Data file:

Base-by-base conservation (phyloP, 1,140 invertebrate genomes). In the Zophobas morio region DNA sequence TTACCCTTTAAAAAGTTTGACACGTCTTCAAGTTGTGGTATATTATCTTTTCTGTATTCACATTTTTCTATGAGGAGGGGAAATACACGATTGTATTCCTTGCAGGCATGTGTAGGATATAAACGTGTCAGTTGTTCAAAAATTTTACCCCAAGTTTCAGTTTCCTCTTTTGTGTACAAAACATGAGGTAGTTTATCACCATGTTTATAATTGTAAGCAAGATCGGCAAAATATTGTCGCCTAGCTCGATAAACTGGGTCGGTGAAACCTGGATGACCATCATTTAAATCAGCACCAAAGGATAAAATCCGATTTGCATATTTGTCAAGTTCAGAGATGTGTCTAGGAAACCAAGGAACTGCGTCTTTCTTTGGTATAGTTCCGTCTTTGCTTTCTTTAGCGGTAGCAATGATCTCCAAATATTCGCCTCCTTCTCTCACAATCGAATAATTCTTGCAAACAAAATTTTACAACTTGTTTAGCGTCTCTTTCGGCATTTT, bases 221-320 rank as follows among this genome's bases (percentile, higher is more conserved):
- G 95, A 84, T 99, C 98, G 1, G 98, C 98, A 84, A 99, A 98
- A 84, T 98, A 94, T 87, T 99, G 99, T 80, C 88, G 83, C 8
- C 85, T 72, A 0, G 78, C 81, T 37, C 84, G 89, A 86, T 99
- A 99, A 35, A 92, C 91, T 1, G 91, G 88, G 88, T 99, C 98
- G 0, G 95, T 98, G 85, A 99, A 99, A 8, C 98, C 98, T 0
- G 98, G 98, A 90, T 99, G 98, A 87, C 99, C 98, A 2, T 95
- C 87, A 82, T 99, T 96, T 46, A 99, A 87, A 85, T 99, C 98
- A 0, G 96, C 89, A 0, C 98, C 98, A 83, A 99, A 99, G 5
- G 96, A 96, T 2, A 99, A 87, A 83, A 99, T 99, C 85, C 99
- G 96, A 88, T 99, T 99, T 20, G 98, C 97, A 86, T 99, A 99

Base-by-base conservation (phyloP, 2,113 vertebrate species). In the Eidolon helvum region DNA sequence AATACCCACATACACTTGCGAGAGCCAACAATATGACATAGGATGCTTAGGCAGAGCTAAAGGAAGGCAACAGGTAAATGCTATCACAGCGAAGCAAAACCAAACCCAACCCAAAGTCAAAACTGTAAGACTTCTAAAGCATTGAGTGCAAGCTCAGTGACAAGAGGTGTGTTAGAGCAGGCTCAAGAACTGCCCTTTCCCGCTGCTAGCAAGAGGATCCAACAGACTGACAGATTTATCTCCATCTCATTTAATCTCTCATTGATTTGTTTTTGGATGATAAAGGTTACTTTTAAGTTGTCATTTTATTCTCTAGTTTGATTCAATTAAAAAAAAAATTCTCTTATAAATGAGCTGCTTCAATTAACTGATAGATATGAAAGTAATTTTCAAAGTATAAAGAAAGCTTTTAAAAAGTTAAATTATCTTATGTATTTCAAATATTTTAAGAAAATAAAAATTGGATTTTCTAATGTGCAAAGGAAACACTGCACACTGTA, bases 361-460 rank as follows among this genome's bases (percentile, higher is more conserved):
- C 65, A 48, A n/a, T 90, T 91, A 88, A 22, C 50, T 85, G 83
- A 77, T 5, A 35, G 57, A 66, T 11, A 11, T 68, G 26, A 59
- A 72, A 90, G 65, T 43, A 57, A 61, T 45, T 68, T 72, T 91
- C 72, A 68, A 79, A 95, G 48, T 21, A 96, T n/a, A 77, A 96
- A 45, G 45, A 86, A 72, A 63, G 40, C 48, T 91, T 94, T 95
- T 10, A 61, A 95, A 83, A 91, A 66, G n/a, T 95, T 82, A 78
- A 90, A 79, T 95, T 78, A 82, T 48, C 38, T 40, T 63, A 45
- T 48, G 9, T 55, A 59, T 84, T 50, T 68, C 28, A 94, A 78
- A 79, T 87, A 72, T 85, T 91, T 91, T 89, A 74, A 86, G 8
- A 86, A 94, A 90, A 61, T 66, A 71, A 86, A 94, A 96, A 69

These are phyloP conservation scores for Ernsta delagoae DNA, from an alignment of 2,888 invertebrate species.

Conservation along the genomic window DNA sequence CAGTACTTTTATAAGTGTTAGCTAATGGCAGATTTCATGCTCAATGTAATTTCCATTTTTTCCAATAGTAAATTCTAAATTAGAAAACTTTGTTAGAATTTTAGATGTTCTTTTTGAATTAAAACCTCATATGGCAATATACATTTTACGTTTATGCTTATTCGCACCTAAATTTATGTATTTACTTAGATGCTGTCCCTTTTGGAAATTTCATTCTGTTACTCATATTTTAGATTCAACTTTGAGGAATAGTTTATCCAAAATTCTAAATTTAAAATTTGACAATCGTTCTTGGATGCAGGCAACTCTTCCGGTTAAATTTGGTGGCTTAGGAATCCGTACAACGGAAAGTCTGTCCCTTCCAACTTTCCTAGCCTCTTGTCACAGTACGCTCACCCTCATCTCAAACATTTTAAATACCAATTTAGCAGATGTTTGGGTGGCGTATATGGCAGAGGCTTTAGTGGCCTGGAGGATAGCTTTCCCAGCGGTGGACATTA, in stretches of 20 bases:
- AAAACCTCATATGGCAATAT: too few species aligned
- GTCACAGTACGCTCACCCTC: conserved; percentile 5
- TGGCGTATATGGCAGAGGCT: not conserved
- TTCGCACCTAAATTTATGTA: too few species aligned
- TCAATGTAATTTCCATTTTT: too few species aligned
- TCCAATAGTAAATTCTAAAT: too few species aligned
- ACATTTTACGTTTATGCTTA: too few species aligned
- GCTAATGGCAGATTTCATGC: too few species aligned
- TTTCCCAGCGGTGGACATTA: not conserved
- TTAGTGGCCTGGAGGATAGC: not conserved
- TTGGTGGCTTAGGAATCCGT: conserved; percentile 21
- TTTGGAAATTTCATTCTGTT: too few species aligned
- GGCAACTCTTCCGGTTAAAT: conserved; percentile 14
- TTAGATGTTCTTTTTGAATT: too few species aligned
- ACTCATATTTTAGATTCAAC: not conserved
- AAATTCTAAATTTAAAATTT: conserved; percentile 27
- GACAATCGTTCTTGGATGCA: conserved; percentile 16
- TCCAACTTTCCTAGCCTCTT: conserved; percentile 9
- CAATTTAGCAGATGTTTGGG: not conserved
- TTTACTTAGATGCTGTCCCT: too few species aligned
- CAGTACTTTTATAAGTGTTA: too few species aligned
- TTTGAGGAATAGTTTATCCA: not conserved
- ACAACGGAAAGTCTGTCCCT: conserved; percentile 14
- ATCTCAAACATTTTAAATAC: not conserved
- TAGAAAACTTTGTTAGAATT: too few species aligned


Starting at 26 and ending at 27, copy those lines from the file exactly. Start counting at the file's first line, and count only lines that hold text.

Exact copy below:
- GTCACAGTACGCTCACCCTC: conserved; percentile 5
- TGGCGTATATGGCAGAGGCT: not conserved